- 1. What is frac sand mining?
- 2. Is there fracking in Wisconsin?
- 3. Why does fracking have anything to do with Wisconsin?
- 4. What is a proppant?
- 5. Why is it called the Driftless Area?
- Frac sand mining is one of the varieties of what the State of Wisconsin refers to as “non-metallic mining.” The state divides mining activity in the state into metallic and non-metallic mining and regulates them differently. This is why our website is organized the way that it is. Both types of mining are regulated, in part, by the Department of Natural Resources (DNR). The DNR describes non-metallic mining like this: “Nonmetallic mining is the extraction of stone, sand, rock or similar materials from natural deposits. The most common examples of nonmetallic mines are quarries and pits. Nonmetallic mining is a widespread activity in Wisconsin. The variety of geologic environments support a diverse industry. An estimated 2,500 mines provide: aggregate for construction; gravel and crushed stone (limestone and dolomite) for road construction; dimension stone for monuments; volcanic andesite for shingles; peat for horticulture and landscaping; industrial sand for export out of state for the oil industry; and a considerable variety of materials for other uses. The bolded part of the definition is the “frac sand mining” part. Another name for frac sand mining is “industrial sand mining.” It also includes the mining of silica sand used for glass production and for the making of foundry molds. Both of these uses have been providing jobs in Wisconsin for years. It has only been in the past few years, since the rapid expansion of hydraulic fracking in the oil and gas fields of New York, Pennsylvania, North Dakota and Montana (among other states) that the demand for Wisconsin sand has exploded.
Fracking is the shorthand term for "hydraulic fracturing" - the oil/gas extraction technique where water, chemicals and good Wisconsin sand are pumped under extremely high pressure into oil and/or gas bearing rock thank has been fractured by explosives in order to force out oil/gas from pores in the rock. The Wisconsin sand is used to prop open the cracks in the rock so that the oil and gas can keep flowing out of the rock.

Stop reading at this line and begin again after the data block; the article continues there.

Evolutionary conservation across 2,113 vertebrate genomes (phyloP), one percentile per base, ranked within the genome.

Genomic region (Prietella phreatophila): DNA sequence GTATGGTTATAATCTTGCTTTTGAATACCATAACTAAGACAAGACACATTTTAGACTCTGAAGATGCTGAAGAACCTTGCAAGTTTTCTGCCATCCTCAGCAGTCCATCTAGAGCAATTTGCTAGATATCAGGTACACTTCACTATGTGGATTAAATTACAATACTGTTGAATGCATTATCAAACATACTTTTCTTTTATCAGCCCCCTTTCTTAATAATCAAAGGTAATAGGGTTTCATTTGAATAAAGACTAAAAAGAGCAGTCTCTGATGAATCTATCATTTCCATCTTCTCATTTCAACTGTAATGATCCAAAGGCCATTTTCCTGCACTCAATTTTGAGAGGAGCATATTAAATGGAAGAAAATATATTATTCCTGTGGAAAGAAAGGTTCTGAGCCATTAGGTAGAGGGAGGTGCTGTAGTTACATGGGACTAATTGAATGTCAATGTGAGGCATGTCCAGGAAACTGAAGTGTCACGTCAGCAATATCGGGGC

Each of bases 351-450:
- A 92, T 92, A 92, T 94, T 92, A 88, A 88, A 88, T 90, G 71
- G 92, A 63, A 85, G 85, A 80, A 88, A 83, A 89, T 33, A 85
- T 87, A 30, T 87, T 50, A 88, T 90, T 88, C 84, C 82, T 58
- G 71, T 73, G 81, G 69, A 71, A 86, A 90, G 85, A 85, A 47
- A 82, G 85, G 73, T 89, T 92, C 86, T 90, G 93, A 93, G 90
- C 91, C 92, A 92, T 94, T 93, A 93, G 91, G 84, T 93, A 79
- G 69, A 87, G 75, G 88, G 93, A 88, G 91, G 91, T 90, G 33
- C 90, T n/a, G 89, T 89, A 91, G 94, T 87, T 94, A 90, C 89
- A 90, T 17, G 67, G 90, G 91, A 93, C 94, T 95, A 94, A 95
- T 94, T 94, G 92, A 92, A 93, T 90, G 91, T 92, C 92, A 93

No. There are no oil or gas deposits in Wisconsin. There is a small amount of shale formation that extends from Michigan under Lake Michigan and does appear on geologic maps as part of the rocks under the eastern part of the state, along the western edge of Lake Michigan. However, just because there is shale there does not mean that there is oil or gas in the shale or that even if oil or gas is present, that it might be economically feasible to drill for it.
Here is a map from the US Department of Energy showing where our sand goes:
3. Wisconsin sandstone was deposited millions of years ago along the shores of shallow tropical seas where the grains spent millions of years rolling gently in the waves, becoming perfectly round and the deposits becoming almost perfectly sorted into deposits of uniformly graded size before becoming sandstones. The Jordan, St. Peter and Wonewoc sandstones of the Driftless Area of western Wisconsin represent the largest, most accessible accumulation of proppant grade sandstone in the world.
4. A proppant is a material that is mixed with water and chemicals and pumped into an oil or gas well as a part of the hydro-fracking process. The function of the proppant is to “prop” open the cracks in the rock that the fracking process blast and pressure create so that the oil and/or gas can continue to flow out. Wisconsin sand is the best fracking proppant that the industry has discovered to date (as of the end of 2013). The oil and gas industry is working very hard to develop a synthetic proppant (for example, a ceramic) that could be created at the well site) to minimize transportation cost. After all, sand is heavy and Wisconsin is a long way from Montana!
5. When a glacier moves over the land, it carries with it a large load of sand, gravel, boulders of all sizes and a variety of assorted dirt. This mixture is known as glacial till or as "glacial drift." The Driftless Area of Western Wisconsin missed getting this load of geologic "junk" dropped on it when the last glacier ran over the rest of the state about 12-15000 years ago. As a result, the topography of this part of the state looks very different from the remainder of the state (or from most of the rest of the Midwest). This 3-D map from the Wisconsin State Geological Society clearly shows the difference between the heavily carved southwestern part of the state and the relatively flat balance. I circled this area in yellow to make it even clearer.